We’re all living longer, and this means many of us will require long-term care such as nursing-home care or in-home services. The costs of these services can be overwhelming, but you can prepare for these financial demands with careful planning.
Although Medicare does cover long-term care to a certain extent, this coverage is limited. Generally, Medicare only pays for about three months of nursing-home care immediately following a hospitalization, and copays may apply.
Medicaid will cover some long-term care costs, but to be eligible you have to exhaust virtually all of your personal resources. This could create complications for your spouse, who may have fewer assets and/or less income to live on if you need to be cared for in a nursing home.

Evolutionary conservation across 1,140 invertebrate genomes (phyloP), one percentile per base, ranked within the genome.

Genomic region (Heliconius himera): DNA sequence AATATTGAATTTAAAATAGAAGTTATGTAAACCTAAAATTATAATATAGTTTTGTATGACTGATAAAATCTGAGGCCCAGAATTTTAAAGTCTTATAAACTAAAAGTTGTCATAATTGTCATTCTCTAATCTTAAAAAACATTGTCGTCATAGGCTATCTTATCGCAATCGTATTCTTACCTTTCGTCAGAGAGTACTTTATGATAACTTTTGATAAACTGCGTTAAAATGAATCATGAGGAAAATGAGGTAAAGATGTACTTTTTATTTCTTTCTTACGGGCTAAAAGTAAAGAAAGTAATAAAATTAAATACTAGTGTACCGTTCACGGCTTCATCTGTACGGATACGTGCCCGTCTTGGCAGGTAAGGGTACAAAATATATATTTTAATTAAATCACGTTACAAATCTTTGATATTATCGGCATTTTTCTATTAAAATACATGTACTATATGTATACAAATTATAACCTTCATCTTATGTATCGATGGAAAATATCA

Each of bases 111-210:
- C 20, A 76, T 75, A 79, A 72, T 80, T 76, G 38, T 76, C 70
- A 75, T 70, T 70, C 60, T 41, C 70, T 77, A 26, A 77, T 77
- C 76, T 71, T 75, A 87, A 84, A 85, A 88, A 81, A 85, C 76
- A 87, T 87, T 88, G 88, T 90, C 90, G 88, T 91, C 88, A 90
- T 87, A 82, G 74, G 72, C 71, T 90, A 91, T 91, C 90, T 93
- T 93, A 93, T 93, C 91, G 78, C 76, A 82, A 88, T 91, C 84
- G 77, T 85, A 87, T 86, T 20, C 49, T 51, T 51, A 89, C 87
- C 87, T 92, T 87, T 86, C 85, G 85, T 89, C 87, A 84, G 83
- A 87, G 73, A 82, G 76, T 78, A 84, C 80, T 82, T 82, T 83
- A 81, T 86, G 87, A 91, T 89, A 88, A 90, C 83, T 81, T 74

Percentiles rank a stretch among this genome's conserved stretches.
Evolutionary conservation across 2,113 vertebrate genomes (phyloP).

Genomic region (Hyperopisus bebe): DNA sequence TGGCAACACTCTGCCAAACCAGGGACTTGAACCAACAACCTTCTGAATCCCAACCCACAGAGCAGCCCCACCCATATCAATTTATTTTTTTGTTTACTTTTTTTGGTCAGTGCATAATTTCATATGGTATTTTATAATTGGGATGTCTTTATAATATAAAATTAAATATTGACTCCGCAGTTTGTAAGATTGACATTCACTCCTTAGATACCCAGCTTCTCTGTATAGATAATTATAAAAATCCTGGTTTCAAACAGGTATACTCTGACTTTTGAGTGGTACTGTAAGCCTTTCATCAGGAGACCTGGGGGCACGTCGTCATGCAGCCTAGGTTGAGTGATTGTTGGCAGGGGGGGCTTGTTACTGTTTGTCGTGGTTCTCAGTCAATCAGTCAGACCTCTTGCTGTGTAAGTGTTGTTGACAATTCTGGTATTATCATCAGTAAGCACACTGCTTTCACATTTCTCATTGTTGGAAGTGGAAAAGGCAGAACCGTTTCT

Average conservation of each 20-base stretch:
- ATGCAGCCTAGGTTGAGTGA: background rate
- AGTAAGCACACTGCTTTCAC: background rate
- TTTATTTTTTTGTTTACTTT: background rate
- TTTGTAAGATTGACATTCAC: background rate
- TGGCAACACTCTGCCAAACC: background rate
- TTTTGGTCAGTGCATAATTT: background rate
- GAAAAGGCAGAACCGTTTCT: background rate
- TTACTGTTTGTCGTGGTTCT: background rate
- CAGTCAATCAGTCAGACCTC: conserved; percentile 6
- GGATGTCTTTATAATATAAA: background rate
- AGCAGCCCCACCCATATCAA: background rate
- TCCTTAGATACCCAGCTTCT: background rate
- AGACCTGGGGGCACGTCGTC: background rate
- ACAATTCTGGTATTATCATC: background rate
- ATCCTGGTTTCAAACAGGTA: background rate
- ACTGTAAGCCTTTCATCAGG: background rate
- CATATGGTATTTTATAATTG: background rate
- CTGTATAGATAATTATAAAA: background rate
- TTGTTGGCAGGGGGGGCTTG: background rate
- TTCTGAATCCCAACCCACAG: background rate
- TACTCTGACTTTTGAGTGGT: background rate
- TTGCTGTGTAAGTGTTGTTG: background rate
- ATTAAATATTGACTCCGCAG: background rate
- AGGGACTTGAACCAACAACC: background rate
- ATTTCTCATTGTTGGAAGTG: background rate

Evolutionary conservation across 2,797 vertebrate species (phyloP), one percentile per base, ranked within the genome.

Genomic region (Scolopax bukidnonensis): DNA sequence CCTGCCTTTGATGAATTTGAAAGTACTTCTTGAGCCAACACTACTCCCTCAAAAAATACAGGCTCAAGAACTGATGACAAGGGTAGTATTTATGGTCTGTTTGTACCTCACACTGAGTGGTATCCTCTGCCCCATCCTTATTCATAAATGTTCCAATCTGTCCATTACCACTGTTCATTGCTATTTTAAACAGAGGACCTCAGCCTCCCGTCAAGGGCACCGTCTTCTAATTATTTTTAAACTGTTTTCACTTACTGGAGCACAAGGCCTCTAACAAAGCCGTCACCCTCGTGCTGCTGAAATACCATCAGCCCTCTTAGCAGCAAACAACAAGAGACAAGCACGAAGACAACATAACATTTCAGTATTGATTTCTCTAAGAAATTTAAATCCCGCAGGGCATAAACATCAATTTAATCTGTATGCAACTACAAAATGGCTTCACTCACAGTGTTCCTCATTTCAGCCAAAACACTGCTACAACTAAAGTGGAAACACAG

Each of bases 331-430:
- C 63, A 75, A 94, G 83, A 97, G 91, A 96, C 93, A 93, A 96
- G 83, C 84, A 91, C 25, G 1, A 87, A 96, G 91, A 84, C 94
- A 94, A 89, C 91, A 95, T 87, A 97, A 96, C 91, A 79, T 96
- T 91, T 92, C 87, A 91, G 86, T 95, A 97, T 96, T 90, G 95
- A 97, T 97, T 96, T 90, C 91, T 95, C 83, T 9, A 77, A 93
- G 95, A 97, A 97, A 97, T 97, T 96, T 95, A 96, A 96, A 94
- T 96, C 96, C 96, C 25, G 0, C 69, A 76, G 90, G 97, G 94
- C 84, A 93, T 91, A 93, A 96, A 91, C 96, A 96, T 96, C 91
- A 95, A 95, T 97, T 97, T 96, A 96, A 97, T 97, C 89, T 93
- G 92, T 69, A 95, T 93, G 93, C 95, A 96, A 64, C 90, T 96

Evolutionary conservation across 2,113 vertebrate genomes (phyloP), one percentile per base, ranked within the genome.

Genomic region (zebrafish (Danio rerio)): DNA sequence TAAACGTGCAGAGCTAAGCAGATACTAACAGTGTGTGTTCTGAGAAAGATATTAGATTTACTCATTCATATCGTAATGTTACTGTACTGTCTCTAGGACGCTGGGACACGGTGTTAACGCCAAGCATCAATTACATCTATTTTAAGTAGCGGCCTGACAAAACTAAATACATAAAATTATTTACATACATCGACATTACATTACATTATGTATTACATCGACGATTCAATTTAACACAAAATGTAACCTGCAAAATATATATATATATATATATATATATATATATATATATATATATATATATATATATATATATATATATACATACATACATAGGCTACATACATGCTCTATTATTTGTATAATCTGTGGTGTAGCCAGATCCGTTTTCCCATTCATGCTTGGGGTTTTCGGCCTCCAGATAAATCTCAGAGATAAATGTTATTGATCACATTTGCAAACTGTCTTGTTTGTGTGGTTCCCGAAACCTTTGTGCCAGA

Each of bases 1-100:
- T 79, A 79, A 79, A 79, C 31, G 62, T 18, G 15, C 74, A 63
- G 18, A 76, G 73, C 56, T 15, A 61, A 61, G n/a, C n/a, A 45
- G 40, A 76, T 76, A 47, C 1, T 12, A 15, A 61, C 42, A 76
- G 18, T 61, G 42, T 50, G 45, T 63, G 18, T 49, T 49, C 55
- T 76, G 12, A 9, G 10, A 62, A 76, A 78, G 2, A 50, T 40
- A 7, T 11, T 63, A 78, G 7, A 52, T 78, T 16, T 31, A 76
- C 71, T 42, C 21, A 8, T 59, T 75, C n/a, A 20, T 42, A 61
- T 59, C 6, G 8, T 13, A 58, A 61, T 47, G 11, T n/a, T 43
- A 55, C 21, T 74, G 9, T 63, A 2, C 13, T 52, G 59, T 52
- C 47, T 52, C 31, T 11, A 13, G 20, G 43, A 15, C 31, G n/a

Do you need insurance?
Bypassing long-term care insurance might be the right choice if you have a lot of money (in which case you can afford to set aside enough money for years of care while still leaving enough to support a spouse), or if you don’t have much money at all (in which case you’re likely to qualify for Medicaid soon after entering a nursing home).
But if you fall somewhere between these two extremes, you may want to consider long-term care insurance.
Determining what kind of policy to buy can be a major challenge, because the cost varies dramatically depending on your age, the amount of coverage and the features included. Discuss it with your advisor, who will help you select the option that’s best for you.